Since launching this feature in 2006 we, and our generous contributors, have called your attention to literature which illuminates the destructive power of psychological trauma, efforts to ameliorate its impact and success in achieving resilience and/or growth in the face of overwhelming life events.

In his April 2014 New Yorker review of war literature, past and present, “Home Fires: How Soldiers Write Their Wars”, George Packer brilliantly applied these same principles. Each of us has chosen a favorite quote from that article to share with our readers:  

Soldiers who set out to write the story of their war also have to navigate a minefield of clichés: all of them more or less true but open to qualification; many sowed long before the soldiers were ever deployed, because every war is like every other war. That is one of them. War is hell is another... (p.69)

Read full article...


What Are You Reading?
Discovering What ISTSS Members are Reading and Why

ISTSS Member: Kate Chard
Title of Book: Good-Bye, Darkness: A Memoir of the Pacific War
Author: William Manchester

I have read this book several times and each time I take away something new. Manchester was a wonderful writer and he had and incredible ability to bring you into his thoughts and emotions as he tried to make sense of his war experiences. For anyone who works with combat survivors I think this is a must read.

ISTSS Member: Matthew Friedman
Title of Book: The Lowland
Author: Jhumpa Lahiri

One of my favorite authors. Great descriptive sections about Calcutta & Rhode Island. Wonderful character development. Provocative plot.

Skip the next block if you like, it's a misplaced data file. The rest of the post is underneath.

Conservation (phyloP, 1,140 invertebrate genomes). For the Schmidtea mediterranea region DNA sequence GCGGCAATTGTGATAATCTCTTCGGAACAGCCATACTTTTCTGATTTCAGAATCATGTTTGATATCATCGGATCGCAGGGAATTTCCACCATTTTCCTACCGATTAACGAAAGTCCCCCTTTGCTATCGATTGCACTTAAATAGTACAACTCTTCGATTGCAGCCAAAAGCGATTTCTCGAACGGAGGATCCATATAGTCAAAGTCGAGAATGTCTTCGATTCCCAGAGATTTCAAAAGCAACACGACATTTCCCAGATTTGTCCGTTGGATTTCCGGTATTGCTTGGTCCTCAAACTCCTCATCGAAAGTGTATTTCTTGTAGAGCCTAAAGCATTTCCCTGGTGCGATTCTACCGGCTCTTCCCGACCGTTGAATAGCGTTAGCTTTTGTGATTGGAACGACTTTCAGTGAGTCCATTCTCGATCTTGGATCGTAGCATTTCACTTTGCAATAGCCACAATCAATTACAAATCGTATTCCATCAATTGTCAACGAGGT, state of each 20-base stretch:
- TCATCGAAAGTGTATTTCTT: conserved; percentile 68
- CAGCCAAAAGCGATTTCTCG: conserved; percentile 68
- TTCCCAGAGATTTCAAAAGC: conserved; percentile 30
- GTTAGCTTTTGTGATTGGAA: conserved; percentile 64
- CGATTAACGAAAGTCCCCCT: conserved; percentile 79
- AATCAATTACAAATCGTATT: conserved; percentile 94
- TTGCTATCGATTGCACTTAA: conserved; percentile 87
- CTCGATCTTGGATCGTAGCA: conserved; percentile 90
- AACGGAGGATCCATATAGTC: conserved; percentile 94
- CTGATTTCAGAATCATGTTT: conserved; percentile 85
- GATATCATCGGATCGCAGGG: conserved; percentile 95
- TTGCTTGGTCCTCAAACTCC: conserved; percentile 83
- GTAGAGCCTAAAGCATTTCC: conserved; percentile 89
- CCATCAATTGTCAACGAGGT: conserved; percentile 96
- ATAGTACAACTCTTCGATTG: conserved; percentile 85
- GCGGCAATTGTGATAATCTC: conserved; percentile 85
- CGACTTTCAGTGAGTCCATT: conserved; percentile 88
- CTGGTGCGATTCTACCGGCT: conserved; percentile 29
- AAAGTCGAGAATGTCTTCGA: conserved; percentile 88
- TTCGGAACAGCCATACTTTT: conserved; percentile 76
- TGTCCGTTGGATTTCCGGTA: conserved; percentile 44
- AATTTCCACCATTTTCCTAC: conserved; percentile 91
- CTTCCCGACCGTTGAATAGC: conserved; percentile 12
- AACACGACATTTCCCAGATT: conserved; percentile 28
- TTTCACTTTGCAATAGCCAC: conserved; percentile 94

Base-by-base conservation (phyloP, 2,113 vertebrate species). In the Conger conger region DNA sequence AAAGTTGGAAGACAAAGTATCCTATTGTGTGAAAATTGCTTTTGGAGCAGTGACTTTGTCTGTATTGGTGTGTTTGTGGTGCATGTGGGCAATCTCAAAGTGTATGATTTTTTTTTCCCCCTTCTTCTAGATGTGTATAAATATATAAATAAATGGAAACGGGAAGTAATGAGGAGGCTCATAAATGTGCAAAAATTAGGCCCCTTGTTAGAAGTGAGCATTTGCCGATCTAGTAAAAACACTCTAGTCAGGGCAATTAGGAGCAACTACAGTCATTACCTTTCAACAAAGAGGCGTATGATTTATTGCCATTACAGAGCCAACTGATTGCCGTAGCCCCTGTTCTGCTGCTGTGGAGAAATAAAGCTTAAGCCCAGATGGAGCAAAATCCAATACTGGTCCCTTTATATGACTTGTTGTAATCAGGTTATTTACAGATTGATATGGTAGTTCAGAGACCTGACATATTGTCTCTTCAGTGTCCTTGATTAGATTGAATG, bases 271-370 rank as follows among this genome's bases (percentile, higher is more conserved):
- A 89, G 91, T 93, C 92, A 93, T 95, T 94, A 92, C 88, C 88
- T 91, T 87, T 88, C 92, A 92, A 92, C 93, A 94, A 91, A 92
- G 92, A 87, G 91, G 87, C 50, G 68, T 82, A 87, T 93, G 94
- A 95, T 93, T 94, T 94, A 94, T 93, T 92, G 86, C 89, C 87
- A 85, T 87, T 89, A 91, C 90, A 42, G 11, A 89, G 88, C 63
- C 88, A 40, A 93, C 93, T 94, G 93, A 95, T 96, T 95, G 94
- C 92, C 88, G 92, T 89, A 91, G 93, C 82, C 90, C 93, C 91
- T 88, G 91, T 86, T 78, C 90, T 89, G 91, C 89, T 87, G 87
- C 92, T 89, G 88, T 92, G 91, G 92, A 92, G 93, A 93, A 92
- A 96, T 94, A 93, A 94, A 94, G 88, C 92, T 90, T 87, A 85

ISTSS Member: Joan Cook
Title of Book: Nancy Drew: The Quest of the Missing Map
Author: Carolyn Keene

This story is about how the teenage amateur detective Nancy Drew outsmarts a gang of thieves to find the lost map which leads to buried treasure. My daughter and I read together every night for about an hour. Reading with her is one of the highlights of my life, and whenever we read Nancy Drew we try to put the pieces together and solve the mystery before the end of the book.


Do You Know...
ISTSS Website Being Updated

Do you know that the ISTSS website is about to undergo a major update?

The project will take place over the next few months and will be unveiled in February 2015. With the help of a number of volunteers the new ISTSS website will continue to be an enriching resource for the trauma community.

If you're interested in participating in test group as we begin to make changes, contact Heather Fineman.


Upcoming Events

August 14 - 16, 2014
TRaCS conference on Human Resilience

Changi General Hospital, Singapore
More information

September 7 - 10, 2014
19th International Conference & Summit on Violence, Abuse & Trauma
San Diego, California
More information

October 17 - 19, 2014
Post-Traumatic Stress: State of the Art Research and Clinical Implications for China

Hangzhou, China
Download the First Announcement
Download the registration form for Non-Chinese Attendees 
Download the Preliminary Program 

December 5 - 6, 2014
International Psychological Trauma Meetings VIII.